Korinna Alvarez reviews Rigoberto González’s The Mariposa Club (Alyson Books, 2009).
Rigoberto González’s The Mariposa Club is currently reviewed at the Mixed Up Pollack. A work of juvenile fiction, The Mariposa Club, explores what is like to grow up a teenage queer in a community that refuses to accept and fears what it does not want to understand. Through the lens of “Fierce Foursome”— Maui, Trini, Lib and Isaac—the author paints for us a portrait of the courage of these “mariposas” to assert themselves in a society that refuses to accept anything that diverges from the norm. Rigoberto González—along with Lorena Duarte and Xochiqutzal Candelaria—will also be reading in installment three of Latino/a Poetry Now at Macalester College in Saint Paul, Minnesota on October 10, 2012
Here is what Korinna Alvarez had to say:
“At Caliente Valley High School, there isn’t much room to be different. Actually, in the entire city of Caliente Valley, the people do not seem too eager to change their ways like the rest of the world seems to be doing. This is why the Fierce Foursome—Maui, Trini, Lib and Isaac—find their way to express themselves in a variety of different ways. Rigoberto Gonzalez takes a deep look into what it’s like to be gay and seventeen in a community where this lifestyle is not easily accepted. Gonzalez shows how even though all four teens are gay and best friends, it doesn’t necessarily mean that they are going through the same hardships. The Fierce Foursome is a group of four boys with completely different personalities, yet who share the same understanding of their sexual preference and how their city views them.”
Aracelis Girmay’s Kingdom Animalia (Boa, 2011) reviewed in The Minnesota Review’s Creative Writing Blog
National Book Critics Circle Award finalist and Inaugural Latino/a Poetry Now featured poet, Aracelis Girmay’s latest collection of poems, (winner of the Isabella Gardner Award) Kingdom Animalia is one of those few books that make me want to read its poems out loud. Her poems make me fall in love again with the act of writing and remind me why I became a writer myself. Don’t believe me? Read the following review…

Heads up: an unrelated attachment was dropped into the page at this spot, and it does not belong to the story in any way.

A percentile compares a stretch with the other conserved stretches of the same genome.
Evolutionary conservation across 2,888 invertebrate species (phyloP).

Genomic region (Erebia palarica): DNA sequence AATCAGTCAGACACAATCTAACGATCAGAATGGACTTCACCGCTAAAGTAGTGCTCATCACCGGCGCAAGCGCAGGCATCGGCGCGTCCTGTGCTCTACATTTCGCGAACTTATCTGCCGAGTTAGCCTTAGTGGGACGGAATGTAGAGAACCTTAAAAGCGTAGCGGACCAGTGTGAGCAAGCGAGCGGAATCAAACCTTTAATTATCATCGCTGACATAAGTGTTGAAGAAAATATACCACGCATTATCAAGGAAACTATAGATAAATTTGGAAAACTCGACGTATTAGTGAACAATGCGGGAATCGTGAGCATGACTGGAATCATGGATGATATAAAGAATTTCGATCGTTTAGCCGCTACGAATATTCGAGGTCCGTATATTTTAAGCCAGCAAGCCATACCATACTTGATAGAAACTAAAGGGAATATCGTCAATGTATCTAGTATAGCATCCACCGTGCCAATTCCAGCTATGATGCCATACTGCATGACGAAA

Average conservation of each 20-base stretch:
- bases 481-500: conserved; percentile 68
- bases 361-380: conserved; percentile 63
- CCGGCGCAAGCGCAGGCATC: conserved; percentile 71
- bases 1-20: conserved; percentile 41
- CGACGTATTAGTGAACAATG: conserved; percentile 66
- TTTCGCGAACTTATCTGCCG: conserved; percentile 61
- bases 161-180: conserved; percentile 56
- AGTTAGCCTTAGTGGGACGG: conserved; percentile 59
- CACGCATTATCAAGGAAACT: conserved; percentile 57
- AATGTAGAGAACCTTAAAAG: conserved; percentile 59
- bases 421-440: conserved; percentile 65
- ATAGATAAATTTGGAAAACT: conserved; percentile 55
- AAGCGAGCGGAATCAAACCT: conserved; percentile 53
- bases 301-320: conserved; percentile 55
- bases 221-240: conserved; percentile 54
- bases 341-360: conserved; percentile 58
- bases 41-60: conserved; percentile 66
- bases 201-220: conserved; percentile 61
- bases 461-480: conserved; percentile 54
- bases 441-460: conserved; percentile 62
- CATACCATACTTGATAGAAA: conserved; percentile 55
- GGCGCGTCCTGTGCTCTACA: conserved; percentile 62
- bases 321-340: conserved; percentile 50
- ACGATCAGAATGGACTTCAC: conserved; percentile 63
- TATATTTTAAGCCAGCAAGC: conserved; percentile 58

From the Minnesota Review’s Creative Writing Blog;
“I am always looking for a poem to make me sigh, close my eyes, and whisper, “damn!” Kingdom Animalia earned 48 “damns!” for 48 poems; 53 if you count the five I said after I finished the collection.
Because “damn, damn, damn damn damn!” is all there is to say when you find a poet whose poems you’ve been waiting your whole life to read.”
K. Marrot reviews Richard Blanco’s Looking for The Gulf Motel (University of Pittsburg Press, 2012)
K. Marrot of Quarterly West reviews Richard Blanco’s newest collection of poems Looking for the Gulf Motel. Of the poems in this collection Rigoberto González said:[the poems] are bittersweet songs that ache with the ‘sweet and slow honey of a bolero.’ They croon about journeys from Cuba and Spain to Florida and Maine; mourn languages, lovers, and names that were or could have been.” Blanco’s latest work is a collection of highly crafted poems that offer a compelling meditation on how one family’s legacy has shaped and continues to shape a poet’s Latino identity, sexual identity and his understanding of the issues that make of life a rich and complex experience.
Here is what K. Marrot had to say:
I volunteered to review Richard Blanco’s latest work because I was familiar with his first collection, City of a Hundred Fires (1998). Though more than a decade has passed since I first read Blanco’s work, I’m happy to report that reading his new poems in a time so drastically different than those pre-9/11, halcyon days still evokes questions about identity as only Blanco can—impressively.
Blanco’s newest bundle, Looking for The Gulf Motel, marries memory, experience, and sometimes regret with “a pork roast reeking garlic” and “a pot of arroz-con-pollo.” I’m pleased to find that Blanco still creates characters whose memories are revealed as the inheritance of a first-person speaker. Blanco’s language, syntax, and characteristic form haven’t changed much; he deftly strings emotion and memory together like a Liguus shell necklace—like ornaments collected across the time line of a boy’s life. To his credit, Blanco’s crafty beachside memento needn’t fear TSA tussling during its return trip. No, his work isn’t fragile; it endures, conjures, and procures—that’s why I’m reading him again some fourteen years later.